Control impulsive, selfish behavior.
Stop any bullying behavior toward others.
Politely respect the property of others.

Conscience busting, in direct contrast, results when parents:
Ask children to tell convenient “white lies.”
Are highly critical of others behind their backs.
Mistreat their spouse verbally and/or physically.

While ignoring and/or failing to apply discipline when their child:
Demonstrates impulsiveness.
Mistreats others.
Grabs/plays with the toys/property of others without asking.

Of course, age factors into every aspect of parenting. So, Trumbull offers a three-pronged approach to leading children from birth through pre-adolescence: instruct, affirm, and correct. Loving by Leading lays out age-appropriate suggestions for all three parenting components.

As Trumbull so aptly concludes, “If you invest in your children while they are young, you will enjoy the fruits of your labor when they are grown.”

Next month, in recognition of Father’s Day, AFA Journal continues the discussion with Dr. Trumbull as he outlines the different parenting tendencies of mothers compared to those of fathers.

These differences can cause friction between parents and disharmony in the home. But Trumbull will examine the complementing value of differing tendencies and offer a solid, balanced approach to lovingly lead children toward healthy, responsible adulthood.


The truth about building healthy children (originally published here as Part 2.)

According to C. S. Lewis, “If you look for truth, you may find comfort in the end; if you look for comfort, you will not get either comfort or truth.”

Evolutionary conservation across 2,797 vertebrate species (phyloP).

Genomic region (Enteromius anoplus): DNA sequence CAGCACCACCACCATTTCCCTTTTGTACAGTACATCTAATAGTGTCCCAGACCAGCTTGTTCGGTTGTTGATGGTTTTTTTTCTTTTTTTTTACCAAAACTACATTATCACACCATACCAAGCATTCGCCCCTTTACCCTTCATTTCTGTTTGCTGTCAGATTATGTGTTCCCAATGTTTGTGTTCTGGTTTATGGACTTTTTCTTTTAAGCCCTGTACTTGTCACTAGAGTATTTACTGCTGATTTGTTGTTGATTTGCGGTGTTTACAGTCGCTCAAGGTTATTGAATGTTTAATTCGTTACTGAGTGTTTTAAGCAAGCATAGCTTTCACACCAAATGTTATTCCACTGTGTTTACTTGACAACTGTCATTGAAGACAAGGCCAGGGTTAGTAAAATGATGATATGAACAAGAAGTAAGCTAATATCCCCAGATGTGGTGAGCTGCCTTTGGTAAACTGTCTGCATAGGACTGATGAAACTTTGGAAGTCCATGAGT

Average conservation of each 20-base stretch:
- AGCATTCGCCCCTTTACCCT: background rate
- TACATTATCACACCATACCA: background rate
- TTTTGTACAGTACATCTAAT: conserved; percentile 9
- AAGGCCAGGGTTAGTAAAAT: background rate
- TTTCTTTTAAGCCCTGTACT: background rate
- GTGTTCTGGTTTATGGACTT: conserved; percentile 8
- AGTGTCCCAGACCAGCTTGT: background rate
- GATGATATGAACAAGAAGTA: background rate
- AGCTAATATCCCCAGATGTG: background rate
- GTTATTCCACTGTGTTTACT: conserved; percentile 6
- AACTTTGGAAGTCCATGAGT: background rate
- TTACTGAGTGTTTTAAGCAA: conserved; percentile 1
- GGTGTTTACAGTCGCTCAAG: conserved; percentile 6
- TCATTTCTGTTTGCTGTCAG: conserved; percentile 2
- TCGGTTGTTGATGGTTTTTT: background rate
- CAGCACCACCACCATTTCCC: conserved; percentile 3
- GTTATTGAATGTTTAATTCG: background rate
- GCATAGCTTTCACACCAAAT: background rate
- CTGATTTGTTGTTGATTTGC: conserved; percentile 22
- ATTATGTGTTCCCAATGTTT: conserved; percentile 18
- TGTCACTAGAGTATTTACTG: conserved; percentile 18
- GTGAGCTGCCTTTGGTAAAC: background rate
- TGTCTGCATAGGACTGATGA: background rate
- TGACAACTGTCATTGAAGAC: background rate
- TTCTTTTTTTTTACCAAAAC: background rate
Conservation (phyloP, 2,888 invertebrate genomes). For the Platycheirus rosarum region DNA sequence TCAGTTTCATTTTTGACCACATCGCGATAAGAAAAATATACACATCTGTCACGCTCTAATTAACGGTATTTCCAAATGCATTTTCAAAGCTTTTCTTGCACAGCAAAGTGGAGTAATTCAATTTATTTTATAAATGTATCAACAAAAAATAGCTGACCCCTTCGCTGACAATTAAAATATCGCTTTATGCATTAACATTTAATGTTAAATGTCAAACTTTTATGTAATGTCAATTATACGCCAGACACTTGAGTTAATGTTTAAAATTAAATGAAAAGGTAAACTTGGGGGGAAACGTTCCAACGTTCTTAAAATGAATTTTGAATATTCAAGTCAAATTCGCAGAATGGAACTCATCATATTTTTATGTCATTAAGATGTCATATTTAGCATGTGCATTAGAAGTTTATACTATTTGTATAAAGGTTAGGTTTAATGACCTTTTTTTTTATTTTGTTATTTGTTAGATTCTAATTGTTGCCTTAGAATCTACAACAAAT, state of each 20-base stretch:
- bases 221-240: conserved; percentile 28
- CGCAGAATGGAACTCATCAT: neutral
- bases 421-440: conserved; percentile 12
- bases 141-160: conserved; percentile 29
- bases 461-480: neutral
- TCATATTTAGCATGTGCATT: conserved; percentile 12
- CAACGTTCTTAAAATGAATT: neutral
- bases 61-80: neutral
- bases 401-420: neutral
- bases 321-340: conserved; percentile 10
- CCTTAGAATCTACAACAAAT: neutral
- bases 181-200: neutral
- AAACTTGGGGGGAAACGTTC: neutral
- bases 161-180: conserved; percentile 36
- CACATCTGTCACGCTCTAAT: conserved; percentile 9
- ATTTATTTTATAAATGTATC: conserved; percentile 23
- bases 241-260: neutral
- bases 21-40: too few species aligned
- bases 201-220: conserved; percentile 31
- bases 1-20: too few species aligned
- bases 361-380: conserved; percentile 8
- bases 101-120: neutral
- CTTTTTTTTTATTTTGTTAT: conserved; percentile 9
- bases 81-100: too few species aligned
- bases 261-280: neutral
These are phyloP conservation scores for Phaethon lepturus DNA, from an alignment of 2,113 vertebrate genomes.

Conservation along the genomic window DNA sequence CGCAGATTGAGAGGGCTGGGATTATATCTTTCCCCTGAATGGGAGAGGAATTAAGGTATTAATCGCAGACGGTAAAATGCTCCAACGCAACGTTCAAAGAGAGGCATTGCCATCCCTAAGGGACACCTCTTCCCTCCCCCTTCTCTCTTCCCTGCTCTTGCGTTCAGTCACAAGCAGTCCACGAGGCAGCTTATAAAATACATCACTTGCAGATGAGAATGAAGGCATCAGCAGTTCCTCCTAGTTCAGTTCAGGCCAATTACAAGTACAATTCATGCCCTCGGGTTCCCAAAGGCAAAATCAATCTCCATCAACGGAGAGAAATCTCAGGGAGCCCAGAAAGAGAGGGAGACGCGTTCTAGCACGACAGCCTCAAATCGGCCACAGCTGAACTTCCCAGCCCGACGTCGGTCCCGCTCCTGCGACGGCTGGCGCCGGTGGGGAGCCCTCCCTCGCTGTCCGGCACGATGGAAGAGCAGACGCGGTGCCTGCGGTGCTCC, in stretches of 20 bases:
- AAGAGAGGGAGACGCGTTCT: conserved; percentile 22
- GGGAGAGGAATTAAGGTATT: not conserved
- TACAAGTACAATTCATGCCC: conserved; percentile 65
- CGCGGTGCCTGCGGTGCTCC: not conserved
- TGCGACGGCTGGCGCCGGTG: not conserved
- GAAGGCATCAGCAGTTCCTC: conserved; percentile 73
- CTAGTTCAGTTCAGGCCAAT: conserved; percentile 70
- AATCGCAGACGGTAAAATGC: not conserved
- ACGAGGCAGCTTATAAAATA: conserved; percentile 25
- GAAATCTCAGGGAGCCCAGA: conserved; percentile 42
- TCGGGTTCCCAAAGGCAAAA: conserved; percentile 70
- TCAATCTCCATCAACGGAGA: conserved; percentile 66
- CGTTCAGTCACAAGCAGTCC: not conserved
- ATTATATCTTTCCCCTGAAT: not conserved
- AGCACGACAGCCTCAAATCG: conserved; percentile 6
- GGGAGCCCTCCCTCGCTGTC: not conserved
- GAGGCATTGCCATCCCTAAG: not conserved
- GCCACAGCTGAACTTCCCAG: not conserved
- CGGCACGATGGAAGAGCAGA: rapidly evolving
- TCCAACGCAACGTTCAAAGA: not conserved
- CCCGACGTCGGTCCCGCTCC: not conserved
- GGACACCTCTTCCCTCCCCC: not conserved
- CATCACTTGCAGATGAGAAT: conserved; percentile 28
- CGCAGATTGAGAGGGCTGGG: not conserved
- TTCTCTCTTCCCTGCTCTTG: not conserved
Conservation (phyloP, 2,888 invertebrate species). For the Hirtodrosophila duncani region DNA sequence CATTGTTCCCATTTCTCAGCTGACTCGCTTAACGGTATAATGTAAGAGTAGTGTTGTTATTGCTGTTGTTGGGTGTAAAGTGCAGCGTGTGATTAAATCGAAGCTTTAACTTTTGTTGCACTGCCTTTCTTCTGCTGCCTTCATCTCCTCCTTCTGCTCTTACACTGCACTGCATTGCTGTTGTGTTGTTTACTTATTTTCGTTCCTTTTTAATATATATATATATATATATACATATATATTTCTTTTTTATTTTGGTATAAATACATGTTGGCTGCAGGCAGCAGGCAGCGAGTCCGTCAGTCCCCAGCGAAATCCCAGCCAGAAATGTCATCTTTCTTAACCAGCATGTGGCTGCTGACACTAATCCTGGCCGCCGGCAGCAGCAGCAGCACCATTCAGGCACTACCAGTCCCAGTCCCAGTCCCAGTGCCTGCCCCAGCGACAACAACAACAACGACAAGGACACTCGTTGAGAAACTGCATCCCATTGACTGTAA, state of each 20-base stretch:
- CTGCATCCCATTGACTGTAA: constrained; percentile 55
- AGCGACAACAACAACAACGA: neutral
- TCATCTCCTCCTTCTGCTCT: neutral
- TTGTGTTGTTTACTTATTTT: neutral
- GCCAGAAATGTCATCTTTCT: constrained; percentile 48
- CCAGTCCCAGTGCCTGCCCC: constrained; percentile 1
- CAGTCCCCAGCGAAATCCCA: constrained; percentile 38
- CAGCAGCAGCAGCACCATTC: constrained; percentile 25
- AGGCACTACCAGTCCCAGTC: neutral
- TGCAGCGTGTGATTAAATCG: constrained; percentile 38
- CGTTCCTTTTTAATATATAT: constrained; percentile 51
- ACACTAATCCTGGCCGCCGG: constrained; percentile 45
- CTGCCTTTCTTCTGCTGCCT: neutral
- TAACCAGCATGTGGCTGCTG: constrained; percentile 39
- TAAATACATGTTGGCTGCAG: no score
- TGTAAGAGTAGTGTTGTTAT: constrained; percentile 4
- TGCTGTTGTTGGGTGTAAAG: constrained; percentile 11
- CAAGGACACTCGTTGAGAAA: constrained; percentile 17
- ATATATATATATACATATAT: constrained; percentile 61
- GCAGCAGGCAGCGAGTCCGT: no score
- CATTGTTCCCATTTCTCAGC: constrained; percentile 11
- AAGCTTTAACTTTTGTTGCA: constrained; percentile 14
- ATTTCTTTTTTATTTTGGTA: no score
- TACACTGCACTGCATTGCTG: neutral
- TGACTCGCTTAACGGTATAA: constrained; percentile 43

Lewis’s statement is a timely one for parents, for perhaps no task on earth is more daunting or equally rewarding. Sadly, the most difficult part of raising children can be discerning godly truth amid the many diverse voices offering parenting advice in our world.

In his book, Loving by Leading: A Parent’s Guide to Raising Healthy and Responsible Children, Dr. Den A. Trumbull offers a voice of truth garnered from over three decades as a pediatrician. In honor of Father’s Day, AFA Journal continues a discussion with Dr. Trumbull on balanced ways parents can lovingly lead their children toward adulthood. (See AFA Journal, 5/20 for Part 1.)

Opposites not opposition
“Marriage tends to attract opposite personalities,” Trumbull told AFAJ, “and this is good since the differences between husband and wife often complement each other.”

He outlined complementary tendencies mothers and fathers often demonstrate when raising children:

 Fathers tend to be firmer disciplinarians; moms are stronger on nurturing.
 Fathers tend to push children to try new experiences; moms tend to protect.
 Mothers tend to manage the family schedule better; dads are more spontaneous.